Fathers’ Rights

A Chicago Blog

Archive for June, 2007

Platonism and Alchemy

Posted by madcap on June 29, 2007

This video discusses the idea that Platonic metaphysics is an Intellectual Yoga, a spiritual tradition which is magnificent, structured, aggressive, descriptive and psychologically profound. Enjoy the Lost treasure of Plato.


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Who Wrote the Bible?

Posted by madcap on June 29, 2007

This documentary explores questions at the  heart of the great Christian faith in a fair open-minded fashion. It is NOT meant to be inflammatory but informative.

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A Thought From Plato – The Cave

Posted by madcap on June 28, 2007

The Republic, Book VII, Chapter I

[Socrates:] And now, I said, let me show in a figure how far our nature is enlightened or unenlightened: –Behold! human beings living in a underground den, which has a mouth open towards the light and reaching all along the den; here they have been from their childhood, and have their legs and necks chained so that they cannot move, and can only see before them, being prevented by the chains from turning round their heads. Above and behind them a fire is blazing at a distance, and between the fire and the prisoners there is a raised way; and you will see, if you look, a low wall built along the way, like the screen which marionette players have in front of them, over which they show the puppets.

[Glaucon:] I see.

And do you see, I said, men passing along the wall carrying all sorts of vessels, and statues and figures of animals made of wood and stone and various materials, which appear over the wall? Some of them are talking, others silent.

You have shown me a strange image, and they are strange prisoners.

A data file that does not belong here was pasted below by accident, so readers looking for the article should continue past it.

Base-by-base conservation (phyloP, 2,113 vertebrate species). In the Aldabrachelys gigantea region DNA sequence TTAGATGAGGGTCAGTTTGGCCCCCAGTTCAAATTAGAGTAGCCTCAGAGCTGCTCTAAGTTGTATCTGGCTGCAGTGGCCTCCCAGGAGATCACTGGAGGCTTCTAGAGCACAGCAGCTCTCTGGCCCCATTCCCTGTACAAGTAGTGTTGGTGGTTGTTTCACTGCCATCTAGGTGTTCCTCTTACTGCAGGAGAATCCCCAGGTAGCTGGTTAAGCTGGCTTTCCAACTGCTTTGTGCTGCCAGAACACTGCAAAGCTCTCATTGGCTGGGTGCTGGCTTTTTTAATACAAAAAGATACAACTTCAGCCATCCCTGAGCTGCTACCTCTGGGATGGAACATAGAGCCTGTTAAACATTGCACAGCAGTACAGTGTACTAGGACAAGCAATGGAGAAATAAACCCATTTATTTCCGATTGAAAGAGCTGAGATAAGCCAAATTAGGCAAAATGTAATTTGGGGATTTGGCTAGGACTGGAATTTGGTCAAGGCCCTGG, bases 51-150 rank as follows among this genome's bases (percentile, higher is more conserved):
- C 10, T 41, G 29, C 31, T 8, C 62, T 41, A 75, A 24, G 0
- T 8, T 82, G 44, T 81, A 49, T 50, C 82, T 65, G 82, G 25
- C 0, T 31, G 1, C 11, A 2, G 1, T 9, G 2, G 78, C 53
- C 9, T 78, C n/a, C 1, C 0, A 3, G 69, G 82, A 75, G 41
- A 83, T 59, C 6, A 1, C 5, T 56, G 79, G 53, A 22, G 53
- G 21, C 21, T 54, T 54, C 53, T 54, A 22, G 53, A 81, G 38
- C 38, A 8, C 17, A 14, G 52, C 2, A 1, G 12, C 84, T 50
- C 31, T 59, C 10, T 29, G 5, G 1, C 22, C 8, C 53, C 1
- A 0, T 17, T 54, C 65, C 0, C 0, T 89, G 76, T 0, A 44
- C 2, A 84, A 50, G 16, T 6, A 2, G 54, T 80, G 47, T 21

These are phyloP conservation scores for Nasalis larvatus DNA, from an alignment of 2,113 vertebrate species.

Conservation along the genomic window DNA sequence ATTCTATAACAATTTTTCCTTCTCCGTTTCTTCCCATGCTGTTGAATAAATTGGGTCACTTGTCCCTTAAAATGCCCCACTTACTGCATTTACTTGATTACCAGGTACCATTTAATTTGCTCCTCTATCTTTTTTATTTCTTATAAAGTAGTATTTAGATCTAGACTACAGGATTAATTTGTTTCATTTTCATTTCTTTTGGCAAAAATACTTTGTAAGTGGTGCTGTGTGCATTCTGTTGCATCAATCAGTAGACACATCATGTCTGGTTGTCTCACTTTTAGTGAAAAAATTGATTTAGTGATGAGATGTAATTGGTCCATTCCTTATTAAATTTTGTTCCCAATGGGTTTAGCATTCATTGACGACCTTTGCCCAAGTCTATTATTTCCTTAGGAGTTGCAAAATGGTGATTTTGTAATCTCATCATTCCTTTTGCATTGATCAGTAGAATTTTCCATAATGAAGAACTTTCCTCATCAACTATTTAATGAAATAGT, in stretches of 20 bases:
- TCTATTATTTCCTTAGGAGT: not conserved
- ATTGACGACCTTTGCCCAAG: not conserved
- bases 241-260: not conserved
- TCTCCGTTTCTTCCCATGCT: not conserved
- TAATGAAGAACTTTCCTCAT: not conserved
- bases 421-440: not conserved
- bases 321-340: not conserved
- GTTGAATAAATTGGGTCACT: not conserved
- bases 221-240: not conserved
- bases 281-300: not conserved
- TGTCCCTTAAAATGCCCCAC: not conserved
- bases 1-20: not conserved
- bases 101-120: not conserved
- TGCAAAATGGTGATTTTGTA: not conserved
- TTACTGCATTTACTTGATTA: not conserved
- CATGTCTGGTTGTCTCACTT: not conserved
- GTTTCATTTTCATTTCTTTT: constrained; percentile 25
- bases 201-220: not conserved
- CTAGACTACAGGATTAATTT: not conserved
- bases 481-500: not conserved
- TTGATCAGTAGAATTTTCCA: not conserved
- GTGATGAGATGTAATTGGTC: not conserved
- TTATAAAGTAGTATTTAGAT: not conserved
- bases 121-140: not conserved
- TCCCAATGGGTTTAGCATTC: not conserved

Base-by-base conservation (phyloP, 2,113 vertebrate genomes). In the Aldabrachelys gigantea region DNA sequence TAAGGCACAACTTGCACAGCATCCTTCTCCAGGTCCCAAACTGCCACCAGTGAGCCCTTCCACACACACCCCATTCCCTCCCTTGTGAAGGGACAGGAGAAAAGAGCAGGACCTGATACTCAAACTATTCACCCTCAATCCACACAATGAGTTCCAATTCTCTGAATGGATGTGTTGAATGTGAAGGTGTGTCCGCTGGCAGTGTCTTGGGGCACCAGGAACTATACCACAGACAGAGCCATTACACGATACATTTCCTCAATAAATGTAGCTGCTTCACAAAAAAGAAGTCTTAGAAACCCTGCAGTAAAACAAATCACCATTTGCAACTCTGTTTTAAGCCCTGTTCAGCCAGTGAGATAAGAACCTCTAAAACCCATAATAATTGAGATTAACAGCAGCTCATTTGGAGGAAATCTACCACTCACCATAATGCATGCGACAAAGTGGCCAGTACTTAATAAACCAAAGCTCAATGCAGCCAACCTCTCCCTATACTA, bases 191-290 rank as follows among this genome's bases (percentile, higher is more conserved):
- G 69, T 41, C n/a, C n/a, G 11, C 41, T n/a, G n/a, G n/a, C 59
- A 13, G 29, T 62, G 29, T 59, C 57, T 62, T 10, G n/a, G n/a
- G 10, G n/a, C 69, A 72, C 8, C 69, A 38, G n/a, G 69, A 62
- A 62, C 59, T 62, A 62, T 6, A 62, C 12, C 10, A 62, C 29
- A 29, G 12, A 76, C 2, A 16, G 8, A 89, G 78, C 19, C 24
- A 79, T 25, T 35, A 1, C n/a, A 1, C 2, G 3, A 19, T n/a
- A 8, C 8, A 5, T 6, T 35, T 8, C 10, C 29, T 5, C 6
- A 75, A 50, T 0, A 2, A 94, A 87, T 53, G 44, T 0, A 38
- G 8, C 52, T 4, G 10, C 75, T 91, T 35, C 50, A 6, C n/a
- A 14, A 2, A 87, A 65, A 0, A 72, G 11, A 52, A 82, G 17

Like ourselves, I replied; and they see only their own shadows, or the shadows of one another, which the fire throws on the opposite wall of the cave?

True, he said; how could they see anything but the shadows if they were never allowed to move their heads?

And of the objects which are being carried in like manner they would only see the shadows?

Yes, he said.

And if they were able to converse with one another, would they not suppose that they were naming what was actually before them?

Very true.

And suppose further that the prison had an echo which came from the other side, would they not be sure to fancy when one of the passers-by spoke that the voice which they heard came from the passing shadow?

No question, he replied.

To them, I said, the truth would be literally nothing but the shadows of the images.

That is certain.

And now look again, and see what will naturally follow if the prisoners are released and disabused of their error. At first, when any of them is liberated and compelled suddenly to stand up and turn his neck round and walk and look towards the light, he will suffer sharp pains; the glare will distress him, and he will be unable to see the realities of which in his former state he had seen the shadows; and then conceive some one saying to him, that what he saw before was an illusion, but that now, when he is approaching nearer to being and his eye is turned towards more real existence, he has a clearer vision, -what will be his reply? And you may further imagine that his instructor is pointing to the objects as they pass and requiring him to name them, — will he not be perplexed? Will he not fancy that the shadows which he formerly saw are truer than the objects which are now shown to him?

Far truer.

And if he is compelled to look straight at the light, will he not have a pain in his eyes which will make him turn away to take and take in the objects of vision which he can see, and which he will conceive to be in reality clearer than the things which are now being shown to him?

True, he said.

And suppose once more, that he is reluctantly dragged up a steep and rugged ascent, and held fast until he ‘s forced into the presence of the sun himself, is he not likely to be pained and irritated? When he approaches the light his eyes will be dazzled, and he will not be able to see anything at all of what are now called realities.